This week ESPN fired pitcher-turned-broadcaster Kurt Schilling for an allegedly offensive tweet about the recently passed law in North Carolina requiring persons to use the restroom associated with the sex of their birth. As an example, transgender men in North Carolina would be required to use the men’s bathroom, and not the female bathroom, even if they dress and live as a female. An article about the firing can be found here.
This case drives home that even a high profile celebrity can be fired for what he or she says on social media. Simply put, with limited exceptions, a private employer can lawfully fire an employee for posting an embarrassing or offensive statement on social media. Government employment is different because of constitutional rights to free speech, but no such rights exist for private employees. What happens on Facebook does not stay on Facebook; and every user of social media should consider the ramifications of their message being read by the Human Resources department or their supervisor.
So what are the exceptions? First, if an employee has an employment contract or collective bargaining agreement limiting termination to “just cause,” employers should proceed with caution. There is little authority that an offensive tweet or Facebook posting meets this standard. The second exception is “protected concerted activity,” which means certain communications among employees about the workplace are protected from retaliation under federal labor laws. As an example, a tweet in support of a $15 minimum wage accompanied by a complaint about the wages earned by the employee, which is “liked” by numerous coworkers, is probably protected. An embarrassing tweet about a poorly dressed customer (think Wal-Mart) would typically not be protected. Lastly, some states have laws protecting employees from retaliation for engaging in lawful activities outside the workplace. Although there is little authority on this point (as the laws were not written to protect this conduct), it is reasonable to expect that lawsuits may be brought in such states against employers who fire employees for engaging in speech outside the workplace that is not otherwise unlawful (i.e. defamatory, threatening, etc.)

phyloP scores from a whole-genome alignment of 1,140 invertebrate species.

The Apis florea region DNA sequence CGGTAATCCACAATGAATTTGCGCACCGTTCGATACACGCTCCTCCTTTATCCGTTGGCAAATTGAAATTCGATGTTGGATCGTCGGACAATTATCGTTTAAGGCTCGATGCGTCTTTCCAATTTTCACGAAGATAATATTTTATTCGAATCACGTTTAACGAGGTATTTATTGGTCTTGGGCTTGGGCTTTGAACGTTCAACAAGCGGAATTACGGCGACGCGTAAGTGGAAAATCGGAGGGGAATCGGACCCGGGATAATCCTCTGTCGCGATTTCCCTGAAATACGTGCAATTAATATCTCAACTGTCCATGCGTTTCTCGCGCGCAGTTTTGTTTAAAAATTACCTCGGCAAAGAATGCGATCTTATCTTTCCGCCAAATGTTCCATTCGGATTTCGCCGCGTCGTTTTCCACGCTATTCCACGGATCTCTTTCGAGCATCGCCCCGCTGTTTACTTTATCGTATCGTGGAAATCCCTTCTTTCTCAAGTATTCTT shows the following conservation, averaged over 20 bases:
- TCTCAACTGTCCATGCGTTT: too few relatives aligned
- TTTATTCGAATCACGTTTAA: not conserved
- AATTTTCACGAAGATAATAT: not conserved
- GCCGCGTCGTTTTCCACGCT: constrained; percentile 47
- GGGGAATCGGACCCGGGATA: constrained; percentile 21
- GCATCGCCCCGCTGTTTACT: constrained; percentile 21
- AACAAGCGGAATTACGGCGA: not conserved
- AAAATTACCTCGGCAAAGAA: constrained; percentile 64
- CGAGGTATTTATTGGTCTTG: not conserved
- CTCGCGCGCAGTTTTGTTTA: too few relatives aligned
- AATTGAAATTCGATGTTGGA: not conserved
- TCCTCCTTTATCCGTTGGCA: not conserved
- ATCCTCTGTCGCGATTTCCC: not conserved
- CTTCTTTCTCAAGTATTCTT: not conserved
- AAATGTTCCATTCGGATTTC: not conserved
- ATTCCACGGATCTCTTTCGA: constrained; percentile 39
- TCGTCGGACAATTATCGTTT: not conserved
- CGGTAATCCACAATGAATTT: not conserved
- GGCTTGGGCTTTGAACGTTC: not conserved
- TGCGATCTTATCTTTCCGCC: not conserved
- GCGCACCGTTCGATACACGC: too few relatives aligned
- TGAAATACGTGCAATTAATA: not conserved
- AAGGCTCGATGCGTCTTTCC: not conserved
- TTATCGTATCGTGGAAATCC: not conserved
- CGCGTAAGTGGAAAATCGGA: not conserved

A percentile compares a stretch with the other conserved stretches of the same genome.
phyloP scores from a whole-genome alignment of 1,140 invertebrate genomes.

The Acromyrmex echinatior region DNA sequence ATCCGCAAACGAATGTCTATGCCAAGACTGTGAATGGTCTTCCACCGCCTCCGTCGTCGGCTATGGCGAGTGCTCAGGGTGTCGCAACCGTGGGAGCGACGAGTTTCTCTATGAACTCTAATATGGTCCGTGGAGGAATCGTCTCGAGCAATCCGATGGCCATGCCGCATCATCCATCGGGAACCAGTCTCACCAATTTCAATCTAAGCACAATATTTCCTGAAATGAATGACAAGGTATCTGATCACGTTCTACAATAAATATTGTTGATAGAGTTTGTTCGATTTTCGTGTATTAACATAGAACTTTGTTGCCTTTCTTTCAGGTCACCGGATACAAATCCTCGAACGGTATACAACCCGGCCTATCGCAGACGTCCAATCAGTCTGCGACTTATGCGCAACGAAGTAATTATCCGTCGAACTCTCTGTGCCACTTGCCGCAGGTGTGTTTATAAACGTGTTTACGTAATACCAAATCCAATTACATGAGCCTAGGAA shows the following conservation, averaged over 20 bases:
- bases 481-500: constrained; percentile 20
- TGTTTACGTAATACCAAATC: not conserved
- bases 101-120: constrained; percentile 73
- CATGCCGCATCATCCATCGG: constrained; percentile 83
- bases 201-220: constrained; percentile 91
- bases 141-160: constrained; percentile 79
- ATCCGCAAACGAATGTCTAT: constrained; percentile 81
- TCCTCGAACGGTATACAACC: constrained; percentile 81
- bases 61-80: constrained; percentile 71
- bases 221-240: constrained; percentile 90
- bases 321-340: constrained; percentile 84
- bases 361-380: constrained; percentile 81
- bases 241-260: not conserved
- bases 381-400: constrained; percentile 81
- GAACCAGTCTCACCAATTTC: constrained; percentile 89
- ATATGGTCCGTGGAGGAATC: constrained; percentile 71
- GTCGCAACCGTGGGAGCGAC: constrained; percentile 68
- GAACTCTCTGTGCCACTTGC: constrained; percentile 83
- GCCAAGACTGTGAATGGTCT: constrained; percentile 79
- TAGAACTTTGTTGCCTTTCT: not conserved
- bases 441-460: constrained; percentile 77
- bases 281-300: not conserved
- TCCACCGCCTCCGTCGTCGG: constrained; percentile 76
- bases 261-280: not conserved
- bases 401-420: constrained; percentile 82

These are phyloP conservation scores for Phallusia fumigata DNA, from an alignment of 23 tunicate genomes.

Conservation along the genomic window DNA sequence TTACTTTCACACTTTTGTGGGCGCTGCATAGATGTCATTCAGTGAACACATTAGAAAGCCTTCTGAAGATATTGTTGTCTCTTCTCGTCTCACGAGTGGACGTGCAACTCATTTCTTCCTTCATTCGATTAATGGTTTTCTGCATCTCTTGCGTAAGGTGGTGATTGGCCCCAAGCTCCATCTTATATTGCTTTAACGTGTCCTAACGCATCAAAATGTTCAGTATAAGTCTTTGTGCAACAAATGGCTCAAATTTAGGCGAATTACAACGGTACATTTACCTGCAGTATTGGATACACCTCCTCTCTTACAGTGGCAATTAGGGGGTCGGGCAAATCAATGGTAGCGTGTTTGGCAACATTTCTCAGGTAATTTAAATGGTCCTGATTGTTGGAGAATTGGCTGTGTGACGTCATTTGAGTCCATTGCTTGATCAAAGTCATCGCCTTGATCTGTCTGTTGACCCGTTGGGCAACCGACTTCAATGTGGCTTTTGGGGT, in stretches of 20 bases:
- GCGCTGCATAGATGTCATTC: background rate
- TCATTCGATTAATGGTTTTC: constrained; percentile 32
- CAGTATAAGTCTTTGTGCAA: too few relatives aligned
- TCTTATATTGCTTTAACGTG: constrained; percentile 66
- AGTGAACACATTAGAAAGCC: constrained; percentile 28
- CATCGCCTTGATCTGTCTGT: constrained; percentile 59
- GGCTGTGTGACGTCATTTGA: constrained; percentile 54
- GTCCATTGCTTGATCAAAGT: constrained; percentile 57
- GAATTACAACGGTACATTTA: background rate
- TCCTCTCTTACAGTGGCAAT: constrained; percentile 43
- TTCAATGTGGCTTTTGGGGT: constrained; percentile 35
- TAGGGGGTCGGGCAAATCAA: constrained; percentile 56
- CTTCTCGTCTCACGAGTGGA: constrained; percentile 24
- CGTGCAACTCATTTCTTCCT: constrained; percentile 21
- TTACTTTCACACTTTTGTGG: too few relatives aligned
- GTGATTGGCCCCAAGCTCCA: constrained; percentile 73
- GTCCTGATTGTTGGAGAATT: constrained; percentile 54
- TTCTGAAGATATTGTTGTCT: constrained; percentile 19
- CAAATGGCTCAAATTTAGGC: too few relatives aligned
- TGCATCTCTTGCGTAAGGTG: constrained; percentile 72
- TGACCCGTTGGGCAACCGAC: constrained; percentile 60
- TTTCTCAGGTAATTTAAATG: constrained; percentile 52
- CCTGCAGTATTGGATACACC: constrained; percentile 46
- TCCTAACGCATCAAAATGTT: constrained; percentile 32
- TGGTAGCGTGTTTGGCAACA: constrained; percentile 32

Obviously, most political statements by employees won’t make the news because they are not famous like Schilling. That said, HR departments are increasingly being inundated with complaints about insensitive or non-politically correct social media posts by coworkers. This issue is not going away any time soon, so it is important for employers to understand the lines that cannot be crossed.